Bessie blushed him a sweet welcome, and said, perhaps unnecessarily, “I am so glad you have come!” and Harry expressed his thanks with kind eyes and a very cordial shake of the hand: they appeared quite confidentially intimate, those young people. Lady Latimer stood looking on like a picture of dignity, and when Mr. Cecil Burleigh entered from the conservatory she introduced the two young men in her stateliest manner. Bessie was beginning now to understand what all this meant. Throughout the dinner my lady never relaxed. She was formally courteous, elaborately gracious, but grande dame from her shoe-tie to the top-knot of her cap.
Those who knew her well were ill at ease, but Harry Musgrave dined in undisturbed, complacent comfort. He had known dons at Oxford, and placed Lady Latimer in the donnish caste: that was all. He thought she had been a more charming woman. The conversation was interrogatory, and chiefly addressed to himself, and he had plenty to say and a pleasant way of saying it, but except for Bessie’s dear bright face opposite the atmosphere would have been quite freezing. When the ladies withdrew, Mr. Logger almost immediately followed, and then Mr. Cecil Burleigh was himself again. He unbent to this athletic young man, whose Oxford double-first was the hall-mark of his quality, and whom Miss Fairfax was so frankly glad to see. Harry Musgrave had heard the reputation of the other, and met his condescension with the easy deference of a young man who knows the world. They were mutually interesting, and stayed in the dining-room until Lady Latimer sent to say that tea was in.
When they entered the drawing-room my lady and Mr. Logger were deep in a report of the emigration commission. Bessie and Dora were sitting on the steps into the rose-garden watching the moon rise over the distant sea. Dora was bidden to come in out of the dew and give the gentlemen a cup of tea; Bessie was not bidden to do anything: she was apparently in disgrace. Dora obeyed like a little scared rabbit. Harry Musgrave stood a minute pensive, then took possession of a fine, quilted red silk duvet from the couch, and folded it round Bessie’s shoulders with the remark that her dress was but thin. Mr. Cecil Burleigh witnessed with secret trepidation the simple, affectionate thoughtfulness with which the act was done and the beautiful look of kindness with which it was acknowledged. Bessie’s innocent face was a mirror for her heart. If this fine gentleman was any longer deceived on his own account, he was one of the blind who are blind because they will not see.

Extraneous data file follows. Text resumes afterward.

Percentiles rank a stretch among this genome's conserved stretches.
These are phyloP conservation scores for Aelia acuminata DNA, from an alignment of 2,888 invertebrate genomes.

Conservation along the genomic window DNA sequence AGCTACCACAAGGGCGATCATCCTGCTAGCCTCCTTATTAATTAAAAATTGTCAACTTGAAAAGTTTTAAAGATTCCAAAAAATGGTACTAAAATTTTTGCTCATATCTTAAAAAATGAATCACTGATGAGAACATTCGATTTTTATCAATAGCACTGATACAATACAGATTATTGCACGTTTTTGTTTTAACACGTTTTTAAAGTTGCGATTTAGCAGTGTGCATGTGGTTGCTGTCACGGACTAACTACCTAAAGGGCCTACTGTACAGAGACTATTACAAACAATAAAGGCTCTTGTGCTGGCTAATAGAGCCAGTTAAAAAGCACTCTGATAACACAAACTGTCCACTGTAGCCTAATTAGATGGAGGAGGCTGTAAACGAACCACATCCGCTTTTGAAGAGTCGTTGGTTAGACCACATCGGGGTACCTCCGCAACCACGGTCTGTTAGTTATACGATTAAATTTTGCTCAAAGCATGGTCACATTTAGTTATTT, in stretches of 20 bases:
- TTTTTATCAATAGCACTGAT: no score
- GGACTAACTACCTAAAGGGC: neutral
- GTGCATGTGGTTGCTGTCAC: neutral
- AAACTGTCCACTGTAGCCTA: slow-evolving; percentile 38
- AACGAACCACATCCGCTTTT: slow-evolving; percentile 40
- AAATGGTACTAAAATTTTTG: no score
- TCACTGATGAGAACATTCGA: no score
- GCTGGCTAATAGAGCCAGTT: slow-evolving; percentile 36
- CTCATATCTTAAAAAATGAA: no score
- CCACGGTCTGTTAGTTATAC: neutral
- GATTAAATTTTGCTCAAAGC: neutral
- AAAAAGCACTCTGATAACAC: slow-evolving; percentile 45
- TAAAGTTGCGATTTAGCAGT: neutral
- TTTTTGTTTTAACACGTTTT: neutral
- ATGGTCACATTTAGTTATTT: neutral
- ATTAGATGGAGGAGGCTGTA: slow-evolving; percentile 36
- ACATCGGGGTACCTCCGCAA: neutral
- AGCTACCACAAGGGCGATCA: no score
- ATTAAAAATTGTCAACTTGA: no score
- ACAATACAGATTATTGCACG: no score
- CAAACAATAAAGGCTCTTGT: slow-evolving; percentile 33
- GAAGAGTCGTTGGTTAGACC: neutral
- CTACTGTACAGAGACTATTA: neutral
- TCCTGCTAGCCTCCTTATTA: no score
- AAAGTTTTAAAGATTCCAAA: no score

Lady Latimer was observant too, and she now left her blue-book, and said, “Mr. Musgrave, will you not have tea?”
Harry came forward and accepted a cup, and was kept standing in the middle of the room for the next half hour, extemporizing views and opinions upon subjects on which he had none, until a glance of my lady’s eye towards the clock on the chimney-piece gave him notice of the hours observed in great society. A few minutes after he took his leave, without having found the opportunity of speaking to Bessie again, except to say “Good-night.”